Raspberry Pi powered Legobot: latency

I've blogged before about my neverending attempts to build the perfect robot to drive around my apartment remotely. I've gone through a lot of mechanical designs, and had a lot of failures. Eventually I settled on something that was very much simplified compared to my initial ambitions, but it works alright now. It's been serving as my remote camera every time we go on holiday, so it's doing its job. Here's a writeup on the software latencies involved.

At the core of this contraption is a Raspberry Pi that controls a whole bunch of Lego motors, and one set of lights. I wrote my own Python+Django web app to control access to the device from the internet. It uses Django Channels to send the user input to the server-side, where the web app controls the Raspberry Pi's GPIO ports directly. This means it's not very thread-safe, but then it was never really meant to be controlled by more than one user at a time anyway.

For the video stream, I tried a lot of different solutions, but all of them had terrible latency. The problem is that the Raspberry Pi just does not have enough CPU power to encode the video into a stream and send it over a websocket. However, after a long search, I did eventually find a solution someone else developed that's pretty nifty: it uses the native Raspberry Pi video tool to stream the raw (H264-encoded) camera stream directly to a websocket, hosted by a Node.js webserver. This means that the video stream has to be decoded client-side, in the javascript executed by the client's browser, using a nifty js library. (I'll eventually get around to placing links to these libraries, once I remember where I got them from). Turns out this works pretty well!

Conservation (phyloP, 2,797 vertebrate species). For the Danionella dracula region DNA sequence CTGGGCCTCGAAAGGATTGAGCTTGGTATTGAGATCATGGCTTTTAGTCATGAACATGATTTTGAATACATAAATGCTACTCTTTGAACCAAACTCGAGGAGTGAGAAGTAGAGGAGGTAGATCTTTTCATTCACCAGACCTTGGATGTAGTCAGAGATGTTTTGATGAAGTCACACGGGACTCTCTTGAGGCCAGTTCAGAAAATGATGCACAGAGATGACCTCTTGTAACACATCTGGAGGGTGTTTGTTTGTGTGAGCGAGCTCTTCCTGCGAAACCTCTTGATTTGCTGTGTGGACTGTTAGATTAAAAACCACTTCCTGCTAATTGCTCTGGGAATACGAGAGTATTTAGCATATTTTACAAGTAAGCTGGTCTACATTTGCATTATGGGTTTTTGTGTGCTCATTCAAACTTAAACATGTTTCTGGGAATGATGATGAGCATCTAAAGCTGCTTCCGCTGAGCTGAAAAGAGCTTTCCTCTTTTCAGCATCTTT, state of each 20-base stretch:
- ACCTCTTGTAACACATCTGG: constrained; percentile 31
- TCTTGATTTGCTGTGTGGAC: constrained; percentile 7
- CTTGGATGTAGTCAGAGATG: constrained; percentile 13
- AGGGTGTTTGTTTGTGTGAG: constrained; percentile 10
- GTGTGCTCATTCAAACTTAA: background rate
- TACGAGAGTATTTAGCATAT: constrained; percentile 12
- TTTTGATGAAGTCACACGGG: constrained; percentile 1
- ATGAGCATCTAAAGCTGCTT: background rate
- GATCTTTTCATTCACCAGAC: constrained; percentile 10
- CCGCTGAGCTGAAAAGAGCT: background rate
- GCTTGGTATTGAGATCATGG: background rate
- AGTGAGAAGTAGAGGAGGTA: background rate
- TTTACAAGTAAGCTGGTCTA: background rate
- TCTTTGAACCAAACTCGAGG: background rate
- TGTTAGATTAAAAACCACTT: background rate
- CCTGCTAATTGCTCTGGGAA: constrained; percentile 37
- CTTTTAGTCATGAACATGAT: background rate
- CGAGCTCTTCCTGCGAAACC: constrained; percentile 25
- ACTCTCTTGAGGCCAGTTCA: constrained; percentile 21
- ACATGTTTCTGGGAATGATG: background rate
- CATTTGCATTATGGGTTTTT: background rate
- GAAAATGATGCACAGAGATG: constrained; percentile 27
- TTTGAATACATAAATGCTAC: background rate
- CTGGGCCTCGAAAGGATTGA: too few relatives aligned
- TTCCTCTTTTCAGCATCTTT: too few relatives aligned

Here's a really terrible video that shows the latency of the controller software, as served from a web page on my mobile phone, over the phone's 4G connection, so not on the wifi.

This video was taken on my old Canon S110 camera, which has a super slow-mo mode which records at 240 frames per second. So, counting the frames between events, I get these results (averaged over a couple of different videos):

  • Time between pushing the 'lights on' button in the mobile phone browser and the UI registering the event (client-side-only lag): ~31 frames = ~129ms.
  • Time between the button being pushed, and the lights turning on in the video: ~12 frames = ~5ms. I'm guessing this is very short because the actual action is being sent to the Raspberry Pi well before the UI update begins, so it'll overlap with the first action. Time between finger push and real-life consequence: about 135ms.
  • Time until the mobile phone video stream shows the lights being turned on (since the lights actually turned on): ~55 frames = ~229ms.

All in all it's close to half a second between requesting the action, and actually seeing confirmation of the action on-screen. And that's on a fairly reliably mobile connection close to my home. It's a different story altogether on crappy hotel wifi halfway across the world, although I've also been to some amazing hotels in Japan where the speed was very similar to the speeds in this test.

Still to do: open-source the Raspberry Pi software I wrote for this. More to come!

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